“Faced with the prospect of turning 50 and attending the wedding of Freddy, his younger ex-lover, mid-list writer Arthur Less decides to play hooky from his life. Cobbling together a peculiar string of literary events that take him around the world, our protagonist ponders his uncertainties over aging and his mounting regret over letting Freddy go … Stylistically, Greer’s use of language, dramatic irony, and a mysterious narrator casts Arthur Less as the unwitting hero in this comedy of errors. Throughout the novel, comedy takes the edge off more serious matters, as we follow Arthur through the Frankfurt airport under the influence of too many sleeping pills, attempting to teach a five week university course in his hilariously faulty ‘fluent’ German, and chasing wild dogs in India. While at times, the narratorial voice can be heavy handed, the mysterious narrator adds an additional layer of comedic framing and dramatic irony. Greer’s talent shows in his ability to transition from laugh out loud moments to serious reflection without creating a novel at odds with itself.”
–Lauren Sarazen (The Lambda Literary Review)
Here Comes the Sun by Nicole Dennis-Benn
Here Comes the Sun is a mesmerizing novel of troubled familial ties and uncertain passions set amongst the Jamaican tourist industry.
“How do you save your sister, your lover, your home and your ambition? In this brilliant debut novel, Nicole Dennis-Benn aims to present this riddle through rich prose, crackling dialogue and the lives of three unforgettable Jamaican women, each tangled in a legacy of trauma.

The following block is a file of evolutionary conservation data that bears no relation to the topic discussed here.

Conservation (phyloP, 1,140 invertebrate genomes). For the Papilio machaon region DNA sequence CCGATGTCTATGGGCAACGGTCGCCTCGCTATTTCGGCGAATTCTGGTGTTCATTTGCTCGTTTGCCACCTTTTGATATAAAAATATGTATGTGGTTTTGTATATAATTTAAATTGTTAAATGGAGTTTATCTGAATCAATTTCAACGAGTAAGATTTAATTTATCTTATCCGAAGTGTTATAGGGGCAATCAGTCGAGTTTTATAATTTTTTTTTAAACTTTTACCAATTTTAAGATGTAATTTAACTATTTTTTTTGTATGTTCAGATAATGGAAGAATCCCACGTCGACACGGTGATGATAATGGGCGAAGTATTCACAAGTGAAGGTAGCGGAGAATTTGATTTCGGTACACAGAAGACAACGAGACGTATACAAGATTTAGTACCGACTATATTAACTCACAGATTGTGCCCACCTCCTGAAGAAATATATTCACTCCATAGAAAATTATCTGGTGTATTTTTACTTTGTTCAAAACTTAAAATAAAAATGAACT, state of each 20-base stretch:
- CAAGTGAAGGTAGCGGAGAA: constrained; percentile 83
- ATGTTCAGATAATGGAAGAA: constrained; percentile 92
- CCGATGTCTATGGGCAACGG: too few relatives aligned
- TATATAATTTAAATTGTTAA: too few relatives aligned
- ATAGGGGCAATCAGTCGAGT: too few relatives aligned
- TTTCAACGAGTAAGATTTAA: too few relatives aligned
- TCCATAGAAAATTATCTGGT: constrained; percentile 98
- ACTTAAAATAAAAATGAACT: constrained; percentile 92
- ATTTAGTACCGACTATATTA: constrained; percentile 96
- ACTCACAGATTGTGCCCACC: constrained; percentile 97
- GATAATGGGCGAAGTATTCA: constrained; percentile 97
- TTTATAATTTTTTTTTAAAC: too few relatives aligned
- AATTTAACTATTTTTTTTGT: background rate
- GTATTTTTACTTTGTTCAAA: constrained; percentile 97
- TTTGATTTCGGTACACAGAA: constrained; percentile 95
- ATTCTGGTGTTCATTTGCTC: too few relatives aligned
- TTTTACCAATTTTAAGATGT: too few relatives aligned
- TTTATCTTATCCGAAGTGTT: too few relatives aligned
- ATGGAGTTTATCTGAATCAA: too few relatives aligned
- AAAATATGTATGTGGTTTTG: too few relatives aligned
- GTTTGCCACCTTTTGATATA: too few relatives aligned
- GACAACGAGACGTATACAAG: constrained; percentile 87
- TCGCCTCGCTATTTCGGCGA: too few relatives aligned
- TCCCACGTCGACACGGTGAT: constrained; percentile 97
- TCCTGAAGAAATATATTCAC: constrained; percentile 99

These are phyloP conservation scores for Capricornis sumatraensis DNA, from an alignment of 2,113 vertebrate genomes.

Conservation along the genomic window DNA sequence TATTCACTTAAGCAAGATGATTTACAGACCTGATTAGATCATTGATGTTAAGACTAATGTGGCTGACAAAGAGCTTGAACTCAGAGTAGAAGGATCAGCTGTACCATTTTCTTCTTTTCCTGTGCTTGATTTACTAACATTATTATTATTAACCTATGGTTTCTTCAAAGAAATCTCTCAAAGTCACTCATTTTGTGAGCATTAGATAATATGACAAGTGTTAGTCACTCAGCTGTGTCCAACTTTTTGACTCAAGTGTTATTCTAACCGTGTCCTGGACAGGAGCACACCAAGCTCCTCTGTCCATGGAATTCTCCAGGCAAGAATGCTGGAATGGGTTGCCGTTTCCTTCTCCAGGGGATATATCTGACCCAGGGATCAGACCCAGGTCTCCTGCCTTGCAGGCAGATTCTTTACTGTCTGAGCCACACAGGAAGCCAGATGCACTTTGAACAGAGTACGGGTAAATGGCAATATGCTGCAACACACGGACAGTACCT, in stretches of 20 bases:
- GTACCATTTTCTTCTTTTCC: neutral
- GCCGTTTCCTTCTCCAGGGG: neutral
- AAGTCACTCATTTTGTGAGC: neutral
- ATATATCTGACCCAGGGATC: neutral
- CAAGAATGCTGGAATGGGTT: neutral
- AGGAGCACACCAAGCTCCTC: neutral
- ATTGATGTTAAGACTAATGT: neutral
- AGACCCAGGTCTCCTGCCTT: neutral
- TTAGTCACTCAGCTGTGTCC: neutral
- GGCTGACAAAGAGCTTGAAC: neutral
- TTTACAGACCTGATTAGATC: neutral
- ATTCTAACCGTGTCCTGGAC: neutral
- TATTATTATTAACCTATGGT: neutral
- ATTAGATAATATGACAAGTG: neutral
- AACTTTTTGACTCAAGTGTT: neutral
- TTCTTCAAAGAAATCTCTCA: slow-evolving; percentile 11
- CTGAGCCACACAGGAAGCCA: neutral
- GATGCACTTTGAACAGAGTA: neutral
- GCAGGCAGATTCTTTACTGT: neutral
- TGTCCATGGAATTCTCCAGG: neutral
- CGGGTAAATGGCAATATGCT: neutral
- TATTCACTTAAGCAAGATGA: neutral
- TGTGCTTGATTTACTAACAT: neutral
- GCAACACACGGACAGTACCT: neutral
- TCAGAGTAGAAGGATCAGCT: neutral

Margot is a woman who has sacrificed her own dreams for her sister’s future. A hotel concierge by day, by night, Margot makes the bulk of her income in the bedrooms of tourists. But when her work day ends, she does not retreat back to the shack in River Bank where her sister and mother live. Instead, she goes to the pink house, where the beautiful Verdene lives. While Margot grinds at the hotel, her mother Delores hustles by selling crafts to gullible tourists, sweet talking them into sales. Though there’s a large amount of vitriol between mother and daughter, they both toil for Thandi, who goes to a good Catholic school and carries the heavy burden of needing be a doctor and bring her family from poverty to success. Thandi, though, just wants to be beautiful, and we first meet her in Miss Ruby’s shack, secretly getting her skin lightened. Thandi loves drawing more than she loves the pressure to become a doctor, but is unsure how to proceed with such a dream.”
–Courtney Gillette (The Lambda Literary Review)
Lambda Literary also recently celebrated the 30th annual Lambda Literary Awards, all the winners of which you can find here.